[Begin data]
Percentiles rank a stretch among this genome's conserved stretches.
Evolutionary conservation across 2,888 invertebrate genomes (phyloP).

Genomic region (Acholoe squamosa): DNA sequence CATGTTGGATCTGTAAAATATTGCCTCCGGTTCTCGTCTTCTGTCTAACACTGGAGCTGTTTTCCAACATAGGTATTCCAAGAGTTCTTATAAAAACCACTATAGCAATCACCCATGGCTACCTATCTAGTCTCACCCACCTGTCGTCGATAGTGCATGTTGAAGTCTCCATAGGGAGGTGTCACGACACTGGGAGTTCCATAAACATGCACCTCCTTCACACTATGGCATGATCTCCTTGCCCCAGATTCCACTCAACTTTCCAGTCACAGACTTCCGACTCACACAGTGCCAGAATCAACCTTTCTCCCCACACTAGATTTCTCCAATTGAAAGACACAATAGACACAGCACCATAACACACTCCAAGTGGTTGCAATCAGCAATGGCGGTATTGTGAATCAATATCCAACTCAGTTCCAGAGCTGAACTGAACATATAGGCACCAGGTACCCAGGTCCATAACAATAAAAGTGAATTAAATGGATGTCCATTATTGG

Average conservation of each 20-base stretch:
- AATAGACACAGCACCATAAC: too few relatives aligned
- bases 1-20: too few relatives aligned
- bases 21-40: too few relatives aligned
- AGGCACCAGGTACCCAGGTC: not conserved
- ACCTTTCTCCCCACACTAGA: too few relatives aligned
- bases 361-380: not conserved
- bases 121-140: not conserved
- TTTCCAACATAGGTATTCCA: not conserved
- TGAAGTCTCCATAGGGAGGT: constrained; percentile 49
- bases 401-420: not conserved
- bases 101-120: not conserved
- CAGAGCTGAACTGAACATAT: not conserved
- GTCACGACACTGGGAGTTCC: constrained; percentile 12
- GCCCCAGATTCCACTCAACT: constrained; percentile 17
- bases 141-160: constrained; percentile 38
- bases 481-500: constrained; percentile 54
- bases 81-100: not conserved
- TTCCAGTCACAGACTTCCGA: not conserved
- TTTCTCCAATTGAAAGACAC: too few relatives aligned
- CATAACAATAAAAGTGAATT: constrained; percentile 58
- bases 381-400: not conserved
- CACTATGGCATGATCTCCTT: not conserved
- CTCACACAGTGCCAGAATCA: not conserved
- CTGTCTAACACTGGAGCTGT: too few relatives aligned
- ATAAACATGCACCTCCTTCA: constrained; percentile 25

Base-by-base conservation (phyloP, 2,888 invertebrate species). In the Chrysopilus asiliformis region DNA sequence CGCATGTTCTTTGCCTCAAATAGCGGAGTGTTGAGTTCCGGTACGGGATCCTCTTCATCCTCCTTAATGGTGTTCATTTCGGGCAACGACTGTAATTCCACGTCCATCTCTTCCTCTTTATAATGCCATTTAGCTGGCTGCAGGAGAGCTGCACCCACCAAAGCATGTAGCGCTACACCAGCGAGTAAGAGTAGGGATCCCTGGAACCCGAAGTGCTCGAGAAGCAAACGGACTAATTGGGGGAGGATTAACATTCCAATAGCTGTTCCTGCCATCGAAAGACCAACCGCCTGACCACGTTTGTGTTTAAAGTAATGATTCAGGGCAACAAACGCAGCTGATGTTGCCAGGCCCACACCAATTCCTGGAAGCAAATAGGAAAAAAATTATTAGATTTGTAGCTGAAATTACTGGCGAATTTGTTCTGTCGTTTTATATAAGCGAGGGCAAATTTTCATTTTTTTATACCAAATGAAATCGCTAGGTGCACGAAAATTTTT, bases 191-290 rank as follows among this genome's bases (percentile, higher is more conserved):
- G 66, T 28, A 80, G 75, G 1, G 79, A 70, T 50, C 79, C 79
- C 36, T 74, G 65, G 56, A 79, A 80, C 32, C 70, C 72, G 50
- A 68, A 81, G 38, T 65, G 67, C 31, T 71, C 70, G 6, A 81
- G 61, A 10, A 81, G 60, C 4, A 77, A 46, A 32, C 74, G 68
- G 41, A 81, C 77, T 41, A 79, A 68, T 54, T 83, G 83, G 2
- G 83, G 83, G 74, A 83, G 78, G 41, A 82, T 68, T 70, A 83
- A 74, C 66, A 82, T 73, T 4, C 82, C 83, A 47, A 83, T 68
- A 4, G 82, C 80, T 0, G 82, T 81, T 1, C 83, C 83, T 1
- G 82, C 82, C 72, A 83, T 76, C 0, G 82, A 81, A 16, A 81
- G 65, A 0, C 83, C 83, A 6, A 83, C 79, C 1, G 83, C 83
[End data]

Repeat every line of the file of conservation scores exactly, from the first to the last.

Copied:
Percentiles rank a stretch among this genome's conserved stretches.
Evolutionary conservation across 2,888 invertebrate genomes (phyloP).

Genomic region (Acholoe squamosa): DNA sequence CATGTTGGATCTGTAAAATATTGCCTCCGGTTCTCGTCTTCTGTCTAACACTGGAGCTGTTTTCCAACATAGGTATTCCAAGAGTTCTTATAAAAACCACTATAGCAATCACCCATGGCTACCTATCTAGTCTCACCCACCTGTCGTCGATAGTGCATGTTGAAGTCTCCATAGGGAGGTGTCACGACACTGGGAGTTCCATAAACATGCACCTCCTTCACACTATGGCATGATCTCCTTGCCCCAGATTCCACTCAACTTTCCAGTCACAGACTTCCGACTCACACAGTGCCAGAATCAACCTTTCTCCCCACACTAGATTTCTCCAATTGAAAGACACAATAGACACAGCACCATAACACACTCCAAGTGGTTGCAATCAGCAATGGCGGTATTGTGAATCAATATCCAACTCAGTTCCAGAGCTGAACTGAACATATAGGCACCAGGTACCCAGGTCCATAACAATAAAAGTGAATTAAATGGATGTCCATTATTGG

Average conservation of each 20-base stretch:
- AATAGACACAGCACCATAAC: too few relatives aligned
- bases 1-20: too few relatives aligned
- bases 21-40: too few relatives aligned
- AGGCACCAGGTACCCAGGTC: not conserved
- ACCTTTCTCCCCACACTAGA: too few relatives aligned
- bases 361-380: not conserved
- bases 121-140: not conserved
- TTTCCAACATAGGTATTCCA: not conserved
- TGAAGTCTCCATAGGGAGGT: constrained; percentile 49
- bases 401-420: not conserved
- bases 101-120: not conserved
- CAGAGCTGAACTGAACATAT: not conserved
- GTCACGACACTGGGAGTTCC: constrained; percentile 12
- GCCCCAGATTCCACTCAACT: constrained; percentile 17
- bases 141-160: constrained; percentile 38
- bases 481-500: constrained; percentile 54
- bases 81-100: not conserved
- TTCCAGTCACAGACTTCCGA: not conserved
- TTTCTCCAATTGAAAGACAC: too few relatives aligned
- CATAACAATAAAAGTGAATT: constrained; percentile 58
- bases 381-400: not conserved
- CACTATGGCATGATCTCCTT: not conserved
- CTCACACAGTGCCAGAATCA: not conserved
- CTGTCTAACACTGGAGCTGT: too few relatives aligned
- ATAAACATGCACCTCCTTCA: constrained; percentile 25

Base-by-base conservation (phyloP, 2,888 invertebrate species). In the Chrysopilus asiliformis region DNA sequence CGCATGTTCTTTGCCTCAAATAGCGGAGTGTTGAGTTCCGGTACGGGATCCTCTTCATCCTCCTTAATGGTGTTCATTTCGGGCAACGACTGTAATTCCACGTCCATCTCTTCCTCTTTATAATGCCATTTAGCTGGCTGCAGGAGAGCTGCACCCACCAAAGCATGTAGCGCTACACCAGCGAGTAAGAGTAGGGATCCCTGGAACCCGAAGTGCTCGAGAAGCAAACGGACTAATTGGGGGAGGATTAACATTCCAATAGCTGTTCCTGCCATCGAAAGACCAACCGCCTGACCACGTTTGTGTTTAAAGTAATGATTCAGGGCAACAAACGCAGCTGATGTTGCCAGGCCCACACCAATTCCTGGAAGCAAATAGGAAAAAAATTATTAGATTTGTAGCTGAAATTACTGGCGAATTTGTTCTGTCGTTTTATATAAGCGAGGGCAAATTTTCATTTTTTTATACCAAATGAAATCGCTAGGTGCACGAAAATTTTT, bases 191-290 rank as follows among this genome's bases (percentile, higher is more conserved):
- G 66, T 28, A 80, G 75, G 1, G 79, A 70, T 50, C 79, C 79
- C 36, T 74, G 65, G 56, A 79, A 80, C 32, C 70, C 72, G 50
- A 68, A 81, G 38, T 65, G 67, C 31, T 71, C 70, G 6, A 81
- G 61, A 10, A 81, G 60, C 4, A 77, A 46, A 32, C 74, G 68
- G 41, A 81, C 77, T 41, A 79, A 68, T 54, T 83, G 83, G 2
- G 83, G 83, G 74, A 83, G 78, G 41, A 82, T 68, T 70, A 83
- A 74, C 66, A 82, T 73, T 4, C 82, C 83, A 47, A 83, T 68
- A 4, G 82, C 80, T 0, G 82, T 81, T 1, C 83, C 83, T 1
- G 82, C 82, C 72, A 83, T 76, C 0, G 82, A 81, A 16, A 81
- G 65, A 0, C 83, C 83, A 6, A 83, C 79, C 1, G 83, C 83